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Why you should NOT clean your elist

July 17th, 2018 by Bob Bly

The conventional wisdom has long been to zap people from your
email list if they have not responded to any of your offers
within the last 6 months — and especially if they have not opened
any of your emails within that time.

But now, a new study from MailChimp suggests you should not.

The reason?

MailChimp found that inactive subscribers, contrary to what many
believe, are far from worthless.

The MailChimp study shows that just because an online subscriber
is inactive does not mean he will remain so.

In fact, many inactive subscribers eventually buy again — even
after a year or several years of taking no action.

MailChimp says that, on average, about one-third of online
revenues from your elist will come from inactive subscribers — so
clearly they have real value.

Because keeping the inactives on your list is relatively cheap,
and inactives are 26% more likely to purchase than
non-subscribers, to me it makes good sense to leave people on
your list until they opt out.

Many of my readers have confirmed with me the value of inactive
names on their list.

BS says: “Yes, we just had one of our leads who ignored all of
our emails and phone calls for 7 months buy a product from us
today.”

JH comments: “Dean Jackson is as good as it gets with email. He
recently said the people who convert to some of his highest level
stuff have been on his list for 2 years.”

SB: “I convert customers who’ve been on my lists for 1,2,3,4
years later. This purge thing was partly started by the advice of
not sending to unopens.”

JL: “If someone raises their hand in terms of going to a workshop
or seeing me, we keep them on our newsletter until they cry uncle
or die. We get at least a few new clients a year that have been
on that list for years. There is gold in unconverted leads.”

KD: “I had one guy order a product, then two weeks later bought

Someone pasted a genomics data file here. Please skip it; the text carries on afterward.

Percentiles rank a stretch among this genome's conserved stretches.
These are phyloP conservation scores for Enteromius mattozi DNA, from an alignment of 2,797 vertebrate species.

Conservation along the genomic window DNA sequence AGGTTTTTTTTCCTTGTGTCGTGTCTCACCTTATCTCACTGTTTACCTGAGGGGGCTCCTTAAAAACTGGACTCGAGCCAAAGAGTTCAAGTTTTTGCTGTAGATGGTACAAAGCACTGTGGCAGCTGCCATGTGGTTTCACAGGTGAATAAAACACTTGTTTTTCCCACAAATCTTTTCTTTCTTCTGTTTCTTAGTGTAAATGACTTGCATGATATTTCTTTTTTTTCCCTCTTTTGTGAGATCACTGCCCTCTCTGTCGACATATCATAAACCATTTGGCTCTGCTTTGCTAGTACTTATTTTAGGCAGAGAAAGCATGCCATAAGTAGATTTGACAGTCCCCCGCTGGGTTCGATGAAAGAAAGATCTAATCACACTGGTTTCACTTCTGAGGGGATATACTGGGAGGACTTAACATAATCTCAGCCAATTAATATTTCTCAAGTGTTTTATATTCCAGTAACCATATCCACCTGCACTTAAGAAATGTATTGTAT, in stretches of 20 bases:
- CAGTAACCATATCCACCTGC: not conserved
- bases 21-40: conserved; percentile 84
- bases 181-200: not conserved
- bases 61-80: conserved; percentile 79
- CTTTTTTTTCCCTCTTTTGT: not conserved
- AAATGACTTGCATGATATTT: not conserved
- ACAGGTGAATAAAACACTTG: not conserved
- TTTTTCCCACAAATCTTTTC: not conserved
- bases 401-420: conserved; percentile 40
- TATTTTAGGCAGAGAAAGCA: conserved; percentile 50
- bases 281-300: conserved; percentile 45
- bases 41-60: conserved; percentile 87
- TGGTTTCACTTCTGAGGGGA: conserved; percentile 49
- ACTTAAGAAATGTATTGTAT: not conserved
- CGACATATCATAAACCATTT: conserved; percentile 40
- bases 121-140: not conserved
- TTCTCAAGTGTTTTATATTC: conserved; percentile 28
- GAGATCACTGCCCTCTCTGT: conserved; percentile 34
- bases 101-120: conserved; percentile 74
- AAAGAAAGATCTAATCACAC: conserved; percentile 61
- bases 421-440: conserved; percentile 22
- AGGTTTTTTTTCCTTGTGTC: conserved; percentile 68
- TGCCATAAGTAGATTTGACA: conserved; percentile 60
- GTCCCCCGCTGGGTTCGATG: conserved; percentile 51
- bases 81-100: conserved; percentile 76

another product. Week after that bought another. So I checked him
out. He’d been on my list for years but never bought before.”

AR: “I’ve had email subscribers who tune out for months at a
time… and then suddenly hire me or buy stuff I recommend.”

The major argument in favor of purging inactives is that having a
lot of them on your list hurts your email delivery rate.

Well, yes and no. There are two types of services providing email
delivery. The first includes vendors such as Constant Contact and
Bronto, where the bigger your list, the more they charge you.

These email service providers make more money from clients with
large lists. So they have no incentive to penalize you for having
a big list. And as far as I know, they do not.

The other category is services that give you an unlimited number
of email distributions for a fixed monthly cost, such as
1shoppingcart.

Since it costs them money to distribute … and earns them no extra
money to email to large lists … they have a motive for actively
encouraging you to drop inactive subscribers from your list, and
some of them do so.

That being said, I agree with JL: In my experience, there is gold
in unconverted leads. And I am really not into throwing gold in
the trash (or delete folder).

The other argument in favor of purging inactive subscriber names
is that their non-responsiveness brings down your key metrics
including click-through rate and open rate. JA comments, “If your
open rate is below benchmark despite having consistently good
content, there’s probably some dead weight in your list.”

However, low CTR and open rates are a problem mainly if you have
a boss or client judging you by those numbers.

But if you are an entrepreneur with your own internet marketing
business, the most important key metric to use is weekly gross
sales.

And as MailChimp and others quoted above note, continuing to
email to your inactives can boost what is arguably the most
important key performance indicator — revenue — substantially.

So what’s more important to you — good-looking analytics reports
… or money in your bank account?

It’s your call.

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This entry was posted on Tuesday, July 17th, 2018 at 11:43 am and is filed under Online Marketing. You can follow any responses to this entry through the RSS 2.0 feed. You can leave a response, or trackback from your own site.

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